Kentucky has assembled a roster with a total of 13,385 minutes, 5,203 points, 1,917 rebounds, 1,132 assists and 543 total 3-pointers in returning college basketball production. They’ve also added three high-level freshmen capable of producing from day one at the collegiate level.
It’s a group junior point guard Sahvir Wheeler believes will be exciting, fast, and fun to watch. It’s also one he feels is capable of making a run to the Final Four and competing for a title.
“For one, I think we’re going to have a really exciting team, going to play a really exciting brand of basketball,” Wheeler told KSR on Thursday. “We’re going to play super fast, unselfish, playing for one another. Ultimately, we’re playing for a Final Four run and a national championship.”
It’s a mindset the entire team brings with them to practice, a title-or-bust mentality. After a historically down year for the program, the Wildcats are dedicated to coming back and proving once again they play for the “best basketball program” the nation has to offer.
Reaching a common goal
“We’ve got a really good group of guys who want to play for each other, who want to come back and show why Kentucky is the best basketball program in the country,” Wheeler added. “We’re working every day, perfecting every day, trying to get better every day to reach that common goal.”
We know about the returning production and incoming transfers, with college stats and highlights from previous years out there for the world to see. Less is known, however, about Kentucky’s incoming freshmen, especially after a year that limited in-person fan attendance at events due to COVID-19. There was no grassroots circuit last summer, cancellations and altered high school schedules, and only one All-Star event.
But make no mistake about it, the newcomers can play.
“Our team wouldn’t be the same without them.”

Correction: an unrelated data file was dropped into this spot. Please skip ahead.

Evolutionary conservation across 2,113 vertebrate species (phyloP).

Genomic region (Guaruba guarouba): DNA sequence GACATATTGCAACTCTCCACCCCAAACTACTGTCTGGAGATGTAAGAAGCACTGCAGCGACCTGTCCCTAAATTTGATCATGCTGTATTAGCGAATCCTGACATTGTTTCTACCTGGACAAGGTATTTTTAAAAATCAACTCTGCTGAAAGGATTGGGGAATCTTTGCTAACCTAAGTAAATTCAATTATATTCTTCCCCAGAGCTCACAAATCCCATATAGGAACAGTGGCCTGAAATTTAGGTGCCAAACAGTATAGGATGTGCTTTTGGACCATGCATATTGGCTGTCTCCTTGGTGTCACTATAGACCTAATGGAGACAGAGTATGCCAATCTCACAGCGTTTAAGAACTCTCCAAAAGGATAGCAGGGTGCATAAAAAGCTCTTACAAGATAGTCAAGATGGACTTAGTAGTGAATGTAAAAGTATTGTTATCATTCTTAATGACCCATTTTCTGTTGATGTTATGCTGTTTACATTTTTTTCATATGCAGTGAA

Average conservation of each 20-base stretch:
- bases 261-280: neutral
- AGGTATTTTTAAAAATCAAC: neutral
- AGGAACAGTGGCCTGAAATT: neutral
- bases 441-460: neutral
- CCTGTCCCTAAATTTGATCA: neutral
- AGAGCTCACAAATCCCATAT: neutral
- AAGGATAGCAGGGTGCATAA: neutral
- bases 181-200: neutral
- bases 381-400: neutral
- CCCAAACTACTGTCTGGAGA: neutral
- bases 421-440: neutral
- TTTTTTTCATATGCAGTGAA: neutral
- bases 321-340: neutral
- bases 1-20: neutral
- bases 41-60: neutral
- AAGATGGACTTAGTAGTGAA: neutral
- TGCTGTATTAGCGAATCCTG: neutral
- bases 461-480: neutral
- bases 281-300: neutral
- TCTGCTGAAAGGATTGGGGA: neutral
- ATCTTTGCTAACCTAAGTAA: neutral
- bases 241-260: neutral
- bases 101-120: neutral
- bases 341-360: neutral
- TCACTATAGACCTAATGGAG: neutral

“It’s a group of guys who are really, really good people off the court. They put everyone else first,” Wheeler told KSR. “They came here to learn, they have open ears, they’re eager to learn, they want the details, they want to get better every day. They’re competitors.”
Individually, Wheeler gave his scouting breakdowns for each freshman, all bringing something different to the table in early practices and scrimmages.
“TyTy (Washington) being a guard, he makes the game easier for everyone else,” he said. “He makes open shots, he’s creative, has a really good floater, and he’s competitive.
“Same thing with Bryce (Hopkins), he’s is super competitive. He gets after it. He gets downhill, uses his strength really well, can make open shots. When his motor is going, he’s like a freight train coming at you. He’s really hard to guard.
“Daimion (Collins) is like a pogo stick, a human pogo stick. His second and third jump — he has multiple efforts. He can shoot the midrange, can shoot the corner three. He’s really good at offensive rebounding. You want his versatility, being able to switch guards and bigs. He’s just a freak athlete, sometimes I feel like he’s dunking the ball with his chin with how high he jumps.”
Much has been said about Kentucky’s returnees and incoming transfers, but make no mistake about it, the freshmen will be needed early and often.
“Those three guys are really important pieces,” Wheeler told KSR. “Our team wouldn’t be the same without them.”